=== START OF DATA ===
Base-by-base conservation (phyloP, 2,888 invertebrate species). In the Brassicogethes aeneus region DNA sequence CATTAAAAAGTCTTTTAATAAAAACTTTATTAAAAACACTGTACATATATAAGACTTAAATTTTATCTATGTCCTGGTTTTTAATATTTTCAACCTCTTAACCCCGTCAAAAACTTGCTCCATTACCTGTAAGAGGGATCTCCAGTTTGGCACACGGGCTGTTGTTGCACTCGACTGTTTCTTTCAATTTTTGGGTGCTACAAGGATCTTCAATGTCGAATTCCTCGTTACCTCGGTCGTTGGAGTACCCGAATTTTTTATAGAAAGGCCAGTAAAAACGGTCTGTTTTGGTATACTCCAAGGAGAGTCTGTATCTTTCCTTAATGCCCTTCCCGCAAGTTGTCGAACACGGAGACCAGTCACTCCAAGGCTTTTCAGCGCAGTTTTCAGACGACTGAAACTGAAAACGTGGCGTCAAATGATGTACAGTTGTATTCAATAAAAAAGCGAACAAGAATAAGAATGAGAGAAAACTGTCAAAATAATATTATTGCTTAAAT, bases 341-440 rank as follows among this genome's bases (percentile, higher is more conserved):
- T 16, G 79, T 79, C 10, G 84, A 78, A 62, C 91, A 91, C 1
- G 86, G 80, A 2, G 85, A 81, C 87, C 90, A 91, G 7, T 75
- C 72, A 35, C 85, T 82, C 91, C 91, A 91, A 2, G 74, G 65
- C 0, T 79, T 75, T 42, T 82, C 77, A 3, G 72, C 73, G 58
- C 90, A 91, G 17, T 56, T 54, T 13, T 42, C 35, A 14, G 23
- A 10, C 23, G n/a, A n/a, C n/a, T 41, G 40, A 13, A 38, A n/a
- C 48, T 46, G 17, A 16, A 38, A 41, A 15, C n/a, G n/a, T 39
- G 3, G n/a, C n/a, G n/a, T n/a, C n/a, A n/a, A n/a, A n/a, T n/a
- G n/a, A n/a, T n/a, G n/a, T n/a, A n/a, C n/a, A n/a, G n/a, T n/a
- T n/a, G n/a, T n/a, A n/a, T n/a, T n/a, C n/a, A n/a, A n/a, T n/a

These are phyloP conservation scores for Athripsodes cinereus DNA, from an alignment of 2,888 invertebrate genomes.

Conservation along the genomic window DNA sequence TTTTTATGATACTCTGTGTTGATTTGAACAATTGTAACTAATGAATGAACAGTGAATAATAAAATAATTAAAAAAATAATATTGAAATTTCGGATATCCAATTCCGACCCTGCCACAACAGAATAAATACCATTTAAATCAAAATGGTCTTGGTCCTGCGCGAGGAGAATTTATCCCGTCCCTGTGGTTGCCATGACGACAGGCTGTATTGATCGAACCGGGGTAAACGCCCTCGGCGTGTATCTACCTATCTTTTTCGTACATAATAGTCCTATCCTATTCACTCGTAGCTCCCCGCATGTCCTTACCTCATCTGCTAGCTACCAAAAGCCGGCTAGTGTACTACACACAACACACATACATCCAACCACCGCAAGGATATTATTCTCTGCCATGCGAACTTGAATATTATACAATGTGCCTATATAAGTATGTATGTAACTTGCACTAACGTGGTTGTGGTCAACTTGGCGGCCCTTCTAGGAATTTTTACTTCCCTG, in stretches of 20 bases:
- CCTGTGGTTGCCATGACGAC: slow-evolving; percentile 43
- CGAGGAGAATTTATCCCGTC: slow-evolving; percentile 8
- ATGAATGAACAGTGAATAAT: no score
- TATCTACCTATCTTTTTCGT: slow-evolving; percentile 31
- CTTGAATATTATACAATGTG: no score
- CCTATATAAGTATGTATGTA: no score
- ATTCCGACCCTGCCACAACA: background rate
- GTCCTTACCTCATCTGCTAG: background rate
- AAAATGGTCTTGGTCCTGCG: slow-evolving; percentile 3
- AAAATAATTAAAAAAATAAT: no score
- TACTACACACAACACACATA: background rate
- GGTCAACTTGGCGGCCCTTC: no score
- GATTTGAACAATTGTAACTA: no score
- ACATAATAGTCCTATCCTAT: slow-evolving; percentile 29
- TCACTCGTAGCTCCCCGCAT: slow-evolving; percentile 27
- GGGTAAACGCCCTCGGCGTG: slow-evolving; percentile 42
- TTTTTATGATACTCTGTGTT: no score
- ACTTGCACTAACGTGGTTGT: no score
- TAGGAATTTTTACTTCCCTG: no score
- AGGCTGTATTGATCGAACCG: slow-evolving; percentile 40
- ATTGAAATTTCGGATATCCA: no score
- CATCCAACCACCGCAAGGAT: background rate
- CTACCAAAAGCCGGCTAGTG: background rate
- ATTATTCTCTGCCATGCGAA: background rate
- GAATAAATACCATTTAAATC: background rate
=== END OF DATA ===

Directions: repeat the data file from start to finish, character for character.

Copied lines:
Base-by-base conservation (phyloP, 2,888 invertebrate species). In the Brassicogethes aeneus region DNA sequence CATTAAAAAGTCTTTTAATAAAAACTTTATTAAAAACACTGTACATATATAAGACTTAAATTTTATCTATGTCCTGGTTTTTAATATTTTCAACCTCTTAACCCCGTCAAAAACTTGCTCCATTACCTGTAAGAGGGATCTCCAGTTTGGCACACGGGCTGTTGTTGCACTCGACTGTTTCTTTCAATTTTTGGGTGCTACAAGGATCTTCAATGTCGAATTCCTCGTTACCTCGGTCGTTGGAGTACCCGAATTTTTTATAGAAAGGCCAGTAAAAACGGTCTGTTTTGGTATACTCCAAGGAGAGTCTGTATCTTTCCTTAATGCCCTTCCCGCAAGTTGTCGAACACGGAGACCAGTCACTCCAAGGCTTTTCAGCGCAGTTTTCAGACGACTGAAACTGAAAACGTGGCGTCAAATGATGTACAGTTGTATTCAATAAAAAAGCGAACAAGAATAAGAATGAGAGAAAACTGTCAAAATAATATTATTGCTTAAAT, bases 341-440 rank as follows among this genome's bases (percentile, higher is more conserved):
- T 16, G 79, T 79, C 10, G 84, A 78, A 62, C 91, A 91, C 1
- G 86, G 80, A 2, G 85, A 81, C 87, C 90, A 91, G 7, T 75
- C 72, A 35, C 85, T 82, C 91, C 91, A 91, A 2, G 74, G 65
- C 0, T 79, T 75, T 42, T 82, C 77, A 3, G 72, C 73, G 58
- C 90, A 91, G 17, T 56, T 54, T 13, T 42, C 35, A 14, G 23
- A 10, C 23, G n/a, A n/a, C n/a, T 41, G 40, A 13, A 38, A n/a
- C 48, T 46, G 17, A 16, A 38, A 41, A 15, C n/a, G n/a, T 39
- G 3, G n/a, C n/a, G n/a, T n/a, C n/a, A n/a, A n/a, A n/a, T n/a
- G n/a, A n/a, T n/a, G n/a, T n/a, A n/a, C n/a, A n/a, G n/a, T n/a
- T n/a, G n/a, T n/a, A n/a, T n/a, T n/a, C n/a, A n/a, A n/a, T n/a

These are phyloP conservation scores for Athripsodes cinereus DNA, from an alignment of 2,888 invertebrate genomes.

Conservation along the genomic window DNA sequence TTTTTATGATACTCTGTGTTGATTTGAACAATTGTAACTAATGAATGAACAGTGAATAATAAAATAATTAAAAAAATAATATTGAAATTTCGGATATCCAATTCCGACCCTGCCACAACAGAATAAATACCATTTAAATCAAAATGGTCTTGGTCCTGCGCGAGGAGAATTTATCCCGTCCCTGTGGTTGCCATGACGACAGGCTGTATTGATCGAACCGGGGTAAACGCCCTCGGCGTGTATCTACCTATCTTTTTCGTACATAATAGTCCTATCCTATTCACTCGTAGCTCCCCGCATGTCCTTACCTCATCTGCTAGCTACCAAAAGCCGGCTAGTGTACTACACACAACACACATACATCCAACCACCGCAAGGATATTATTCTCTGCCATGCGAACTTGAATATTATACAATGTGCCTATATAAGTATGTATGTAACTTGCACTAACGTGGTTGTGGTCAACTTGGCGGCCCTTCTAGGAATTTTTACTTCCCTG, in stretches of 20 bases:
- CCTGTGGTTGCCATGACGAC: slow-evolving; percentile 43
- CGAGGAGAATTTATCCCGTC: slow-evolving; percentile 8
- ATGAATGAACAGTGAATAAT: no score
- TATCTACCTATCTTTTTCGT: slow-evolving; percentile 31
- CTTGAATATTATACAATGTG: no score
- CCTATATAAGTATGTATGTA: no score
- ATTCCGACCCTGCCACAACA: background rate
- GTCCTTACCTCATCTGCTAG: background rate
- AAAATGGTCTTGGTCCTGCG: slow-evolving; percentile 3
- AAAATAATTAAAAAAATAAT: no score
- TACTACACACAACACACATA: background rate
- GGTCAACTTGGCGGCCCTTC: no score
- GATTTGAACAATTGTAACTA: no score
- ACATAATAGTCCTATCCTAT: slow-evolving; percentile 29
- TCACTCGTAGCTCCCCGCAT: slow-evolving; percentile 27
- GGGTAAACGCCCTCGGCGTG: slow-evolving; percentile 42
- TTTTTATGATACTCTGTGTT: no score
- ACTTGCACTAACGTGGTTGT: no score
- TAGGAATTTTTACTTCCCTG: no score
- AGGCTGTATTGATCGAACCG: slow-evolving; percentile 40
- ATTGAAATTTCGGATATCCA: no score
- CATCCAACCACCGCAAGGAT: background rate
- CTACCAAAAGCCGGCTAGTG: background rate
- ATTATTCTCTGCCATGCGAA: background rate
- GAATAAATACCATTTAAATC: background rate